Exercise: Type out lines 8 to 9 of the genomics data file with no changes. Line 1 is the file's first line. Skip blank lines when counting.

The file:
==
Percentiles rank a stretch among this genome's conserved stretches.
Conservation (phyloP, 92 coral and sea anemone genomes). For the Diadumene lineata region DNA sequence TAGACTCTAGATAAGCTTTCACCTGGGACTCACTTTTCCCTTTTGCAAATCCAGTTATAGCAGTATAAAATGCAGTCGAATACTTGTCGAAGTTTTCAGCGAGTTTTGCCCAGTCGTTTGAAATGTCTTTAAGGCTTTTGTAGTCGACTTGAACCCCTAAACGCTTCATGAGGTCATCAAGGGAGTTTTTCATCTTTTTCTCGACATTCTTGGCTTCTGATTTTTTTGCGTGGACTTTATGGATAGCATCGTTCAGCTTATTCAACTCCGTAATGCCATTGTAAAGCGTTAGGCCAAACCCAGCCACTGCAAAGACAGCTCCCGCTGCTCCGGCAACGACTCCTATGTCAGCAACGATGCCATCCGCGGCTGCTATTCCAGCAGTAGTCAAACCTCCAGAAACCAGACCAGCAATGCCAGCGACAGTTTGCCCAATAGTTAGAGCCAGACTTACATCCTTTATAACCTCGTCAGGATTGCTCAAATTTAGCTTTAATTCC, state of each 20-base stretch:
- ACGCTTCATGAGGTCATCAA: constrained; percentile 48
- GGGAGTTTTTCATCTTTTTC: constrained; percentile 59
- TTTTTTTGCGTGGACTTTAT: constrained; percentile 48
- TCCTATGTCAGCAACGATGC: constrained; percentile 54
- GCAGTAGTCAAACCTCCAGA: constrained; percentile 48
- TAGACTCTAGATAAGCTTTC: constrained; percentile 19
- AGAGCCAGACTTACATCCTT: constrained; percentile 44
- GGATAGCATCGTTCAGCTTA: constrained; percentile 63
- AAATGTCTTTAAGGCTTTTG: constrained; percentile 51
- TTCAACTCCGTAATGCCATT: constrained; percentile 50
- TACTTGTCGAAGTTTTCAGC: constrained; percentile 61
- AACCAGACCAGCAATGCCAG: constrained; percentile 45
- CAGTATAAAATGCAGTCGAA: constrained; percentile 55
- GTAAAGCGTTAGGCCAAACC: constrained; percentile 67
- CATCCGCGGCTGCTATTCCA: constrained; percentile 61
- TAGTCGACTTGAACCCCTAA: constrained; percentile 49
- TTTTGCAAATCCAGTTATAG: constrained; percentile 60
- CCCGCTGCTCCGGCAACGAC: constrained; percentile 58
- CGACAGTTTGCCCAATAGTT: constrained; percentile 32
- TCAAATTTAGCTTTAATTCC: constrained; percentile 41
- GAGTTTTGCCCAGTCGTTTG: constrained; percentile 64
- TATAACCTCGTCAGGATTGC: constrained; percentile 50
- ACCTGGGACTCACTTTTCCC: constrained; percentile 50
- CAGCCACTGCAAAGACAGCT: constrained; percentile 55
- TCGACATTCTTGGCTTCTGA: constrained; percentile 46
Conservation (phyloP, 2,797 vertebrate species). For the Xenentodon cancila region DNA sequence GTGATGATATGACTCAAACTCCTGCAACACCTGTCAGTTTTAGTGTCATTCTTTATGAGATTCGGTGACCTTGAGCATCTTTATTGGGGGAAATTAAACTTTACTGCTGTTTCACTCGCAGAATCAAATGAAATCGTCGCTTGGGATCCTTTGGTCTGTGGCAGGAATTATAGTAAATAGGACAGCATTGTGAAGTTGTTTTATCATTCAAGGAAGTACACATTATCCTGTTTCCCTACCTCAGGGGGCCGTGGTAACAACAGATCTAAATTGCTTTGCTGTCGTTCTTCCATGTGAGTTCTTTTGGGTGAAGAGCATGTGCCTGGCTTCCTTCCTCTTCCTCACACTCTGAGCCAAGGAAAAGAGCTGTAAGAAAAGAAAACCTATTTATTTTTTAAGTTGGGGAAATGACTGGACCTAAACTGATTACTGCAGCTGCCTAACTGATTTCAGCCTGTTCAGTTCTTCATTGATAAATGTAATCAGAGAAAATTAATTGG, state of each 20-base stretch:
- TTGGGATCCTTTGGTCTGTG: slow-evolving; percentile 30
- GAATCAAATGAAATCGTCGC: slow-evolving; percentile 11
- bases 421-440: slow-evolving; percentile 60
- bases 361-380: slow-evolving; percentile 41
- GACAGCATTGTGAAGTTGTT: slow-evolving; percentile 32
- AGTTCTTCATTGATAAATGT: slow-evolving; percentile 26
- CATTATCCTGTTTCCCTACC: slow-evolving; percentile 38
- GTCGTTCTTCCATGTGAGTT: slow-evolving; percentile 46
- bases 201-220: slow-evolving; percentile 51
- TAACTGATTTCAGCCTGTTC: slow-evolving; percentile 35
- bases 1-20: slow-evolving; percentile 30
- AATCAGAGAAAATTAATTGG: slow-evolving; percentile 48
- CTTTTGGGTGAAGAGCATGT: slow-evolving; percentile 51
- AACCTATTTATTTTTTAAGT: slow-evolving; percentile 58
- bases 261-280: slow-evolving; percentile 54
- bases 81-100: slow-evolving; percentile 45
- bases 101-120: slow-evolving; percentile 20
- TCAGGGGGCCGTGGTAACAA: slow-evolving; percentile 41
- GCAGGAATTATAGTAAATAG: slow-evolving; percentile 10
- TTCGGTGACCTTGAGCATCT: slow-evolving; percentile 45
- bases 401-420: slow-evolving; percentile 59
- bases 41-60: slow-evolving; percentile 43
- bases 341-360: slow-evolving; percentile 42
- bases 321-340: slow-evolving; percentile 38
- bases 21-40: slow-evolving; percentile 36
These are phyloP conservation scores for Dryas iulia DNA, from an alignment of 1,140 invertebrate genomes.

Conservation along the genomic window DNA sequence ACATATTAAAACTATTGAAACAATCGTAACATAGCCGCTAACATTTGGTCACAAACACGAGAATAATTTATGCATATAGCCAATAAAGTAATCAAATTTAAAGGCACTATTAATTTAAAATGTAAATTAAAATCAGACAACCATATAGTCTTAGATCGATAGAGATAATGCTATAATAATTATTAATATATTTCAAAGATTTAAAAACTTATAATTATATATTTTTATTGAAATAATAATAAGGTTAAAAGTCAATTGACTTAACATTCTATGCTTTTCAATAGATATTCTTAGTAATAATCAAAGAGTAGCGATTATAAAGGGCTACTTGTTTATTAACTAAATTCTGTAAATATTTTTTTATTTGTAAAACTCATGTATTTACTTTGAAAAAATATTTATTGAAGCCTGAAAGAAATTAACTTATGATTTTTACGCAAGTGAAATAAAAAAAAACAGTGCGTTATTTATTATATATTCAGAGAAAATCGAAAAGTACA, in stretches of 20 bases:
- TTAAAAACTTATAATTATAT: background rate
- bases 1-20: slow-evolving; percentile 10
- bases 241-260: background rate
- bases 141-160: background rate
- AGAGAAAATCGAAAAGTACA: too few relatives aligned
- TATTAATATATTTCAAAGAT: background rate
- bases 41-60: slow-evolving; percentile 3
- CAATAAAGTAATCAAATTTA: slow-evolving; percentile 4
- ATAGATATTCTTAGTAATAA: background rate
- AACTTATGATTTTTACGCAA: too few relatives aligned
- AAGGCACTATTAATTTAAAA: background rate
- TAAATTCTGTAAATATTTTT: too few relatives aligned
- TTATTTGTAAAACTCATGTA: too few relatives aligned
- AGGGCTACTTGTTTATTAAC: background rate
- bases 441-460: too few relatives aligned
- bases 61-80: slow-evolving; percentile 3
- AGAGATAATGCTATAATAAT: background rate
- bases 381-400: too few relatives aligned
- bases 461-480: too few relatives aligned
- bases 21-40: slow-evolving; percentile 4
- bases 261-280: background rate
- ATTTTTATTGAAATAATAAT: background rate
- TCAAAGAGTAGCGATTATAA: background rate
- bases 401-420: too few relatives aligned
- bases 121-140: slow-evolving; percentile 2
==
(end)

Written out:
- TAGACTCTAGATAAGCTTTC: constrained; percentile 19
- AGAGCCAGACTTACATCCTT: constrained; percentile 44